How Important Is Vitamin B9 To Women’s Health?
Vitamin B9, more commonly known as folate or folic acid, is a water-soluble vitamin essential for human growth and development. It encourages normal nerve and brain functioning and may help prevent heart disease and stroke by reducing blood levels of homocysteine (an amino-acid byproduct that is believed to raise the risk of heart attack, stroke and dementia). Studies suggest it may also help slow memory decline associated with aging.
Pregnant women have an increased need for folic acid: it supports the growth of the placenta and fetus, and it helps to prevent several types of birth defects, especially those of the brain and spine, such as neural tube defects. Pregnant women and women of childbearing age should take extra steps to get enough folic acid. Spinach, green vegetables and beans are good sources. Other natural sources of folate include asparagus, bananas, melons, lemons, legumes, yeast and mushrooms.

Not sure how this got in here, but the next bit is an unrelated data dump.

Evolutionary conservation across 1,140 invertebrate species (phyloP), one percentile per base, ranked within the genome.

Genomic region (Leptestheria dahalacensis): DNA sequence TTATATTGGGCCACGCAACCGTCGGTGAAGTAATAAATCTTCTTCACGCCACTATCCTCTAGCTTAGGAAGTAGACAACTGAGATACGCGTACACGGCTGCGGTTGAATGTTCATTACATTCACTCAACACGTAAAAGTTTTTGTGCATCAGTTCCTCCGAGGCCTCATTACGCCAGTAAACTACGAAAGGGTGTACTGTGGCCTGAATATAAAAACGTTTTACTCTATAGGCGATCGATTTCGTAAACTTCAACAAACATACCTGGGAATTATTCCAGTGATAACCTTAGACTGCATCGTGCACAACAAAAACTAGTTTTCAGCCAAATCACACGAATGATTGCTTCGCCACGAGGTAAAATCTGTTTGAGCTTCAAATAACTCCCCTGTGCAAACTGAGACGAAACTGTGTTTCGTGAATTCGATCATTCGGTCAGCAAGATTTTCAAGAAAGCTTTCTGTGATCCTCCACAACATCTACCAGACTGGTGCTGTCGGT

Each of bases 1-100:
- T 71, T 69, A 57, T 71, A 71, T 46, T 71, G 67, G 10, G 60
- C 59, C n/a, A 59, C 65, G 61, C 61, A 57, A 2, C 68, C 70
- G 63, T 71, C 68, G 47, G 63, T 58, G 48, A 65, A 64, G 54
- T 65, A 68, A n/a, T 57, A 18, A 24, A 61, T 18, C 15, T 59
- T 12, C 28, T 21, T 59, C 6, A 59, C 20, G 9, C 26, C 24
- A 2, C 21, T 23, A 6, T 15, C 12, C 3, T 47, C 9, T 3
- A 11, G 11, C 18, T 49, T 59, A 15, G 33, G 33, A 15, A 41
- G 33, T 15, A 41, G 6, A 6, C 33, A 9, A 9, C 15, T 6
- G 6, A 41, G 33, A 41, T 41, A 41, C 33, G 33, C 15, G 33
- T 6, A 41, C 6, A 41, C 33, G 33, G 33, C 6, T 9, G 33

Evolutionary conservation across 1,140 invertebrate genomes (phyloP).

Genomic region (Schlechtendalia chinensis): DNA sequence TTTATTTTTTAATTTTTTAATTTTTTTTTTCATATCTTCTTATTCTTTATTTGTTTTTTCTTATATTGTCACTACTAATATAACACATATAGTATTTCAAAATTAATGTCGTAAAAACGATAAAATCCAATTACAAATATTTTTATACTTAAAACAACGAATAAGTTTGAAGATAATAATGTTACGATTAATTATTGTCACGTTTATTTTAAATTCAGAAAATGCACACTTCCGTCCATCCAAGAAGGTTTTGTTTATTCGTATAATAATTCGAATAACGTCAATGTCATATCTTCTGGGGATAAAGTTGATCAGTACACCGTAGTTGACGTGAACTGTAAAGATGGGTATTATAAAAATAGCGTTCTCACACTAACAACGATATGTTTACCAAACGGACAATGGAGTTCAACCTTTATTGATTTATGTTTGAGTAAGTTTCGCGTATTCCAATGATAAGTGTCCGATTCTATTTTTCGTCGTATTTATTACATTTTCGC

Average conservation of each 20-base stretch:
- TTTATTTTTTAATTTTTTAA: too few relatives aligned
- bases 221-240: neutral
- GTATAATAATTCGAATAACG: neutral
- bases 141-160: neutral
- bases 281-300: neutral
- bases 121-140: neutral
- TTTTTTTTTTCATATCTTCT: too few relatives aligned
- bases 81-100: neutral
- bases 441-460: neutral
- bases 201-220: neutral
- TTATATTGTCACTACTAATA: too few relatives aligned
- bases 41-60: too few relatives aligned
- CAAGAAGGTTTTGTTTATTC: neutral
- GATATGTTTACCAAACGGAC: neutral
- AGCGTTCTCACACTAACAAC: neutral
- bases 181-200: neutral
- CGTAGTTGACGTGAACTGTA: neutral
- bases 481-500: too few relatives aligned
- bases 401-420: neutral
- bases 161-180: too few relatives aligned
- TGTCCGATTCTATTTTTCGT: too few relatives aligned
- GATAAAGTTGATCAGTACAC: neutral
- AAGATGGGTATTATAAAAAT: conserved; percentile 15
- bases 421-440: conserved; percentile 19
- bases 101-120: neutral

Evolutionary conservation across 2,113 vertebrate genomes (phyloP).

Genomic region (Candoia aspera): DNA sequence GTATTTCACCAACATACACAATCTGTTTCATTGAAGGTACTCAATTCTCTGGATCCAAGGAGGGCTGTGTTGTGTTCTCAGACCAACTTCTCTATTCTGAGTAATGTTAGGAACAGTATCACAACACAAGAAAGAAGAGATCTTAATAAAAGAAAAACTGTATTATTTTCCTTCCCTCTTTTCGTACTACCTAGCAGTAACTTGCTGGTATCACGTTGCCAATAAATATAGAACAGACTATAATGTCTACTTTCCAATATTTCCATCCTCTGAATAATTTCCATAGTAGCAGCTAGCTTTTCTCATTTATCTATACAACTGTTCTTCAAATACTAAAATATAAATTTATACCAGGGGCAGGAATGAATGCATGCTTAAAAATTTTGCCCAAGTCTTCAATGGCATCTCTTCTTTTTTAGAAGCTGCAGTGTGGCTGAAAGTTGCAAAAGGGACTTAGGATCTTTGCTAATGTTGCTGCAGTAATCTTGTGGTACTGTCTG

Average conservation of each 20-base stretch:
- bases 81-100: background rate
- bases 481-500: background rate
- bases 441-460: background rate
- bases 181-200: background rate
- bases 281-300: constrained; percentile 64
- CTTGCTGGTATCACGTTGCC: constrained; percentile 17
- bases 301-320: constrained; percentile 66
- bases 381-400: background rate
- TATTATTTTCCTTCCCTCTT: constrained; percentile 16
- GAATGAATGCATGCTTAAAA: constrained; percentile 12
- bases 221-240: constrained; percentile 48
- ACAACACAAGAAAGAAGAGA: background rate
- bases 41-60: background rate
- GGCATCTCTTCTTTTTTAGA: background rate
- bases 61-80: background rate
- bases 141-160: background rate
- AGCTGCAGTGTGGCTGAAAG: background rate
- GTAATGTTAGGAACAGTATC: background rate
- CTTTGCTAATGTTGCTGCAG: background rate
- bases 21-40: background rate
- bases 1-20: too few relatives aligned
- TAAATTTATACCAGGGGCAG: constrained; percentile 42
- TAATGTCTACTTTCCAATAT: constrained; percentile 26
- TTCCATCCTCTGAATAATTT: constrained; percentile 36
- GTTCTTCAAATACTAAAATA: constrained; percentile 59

Recent research has shown that a percentage of people carry a genetic inability to properly turn folic acid into its active folate form. This gene mutation (MTHFR) may mean the need for more specialized forms of folate supplementation and not its common folic acid form. Work with your healthcare provider or seek the guidance of a trained integrative medicine specialist to know what is best for you.
Try these recipes that offer up vitamin B9:
If you are pregnant or nursing, discuss your vitamin B9 dosage with your obstetrician/gynecologist as supplementation is highly recommended to ensure you are getting enough.
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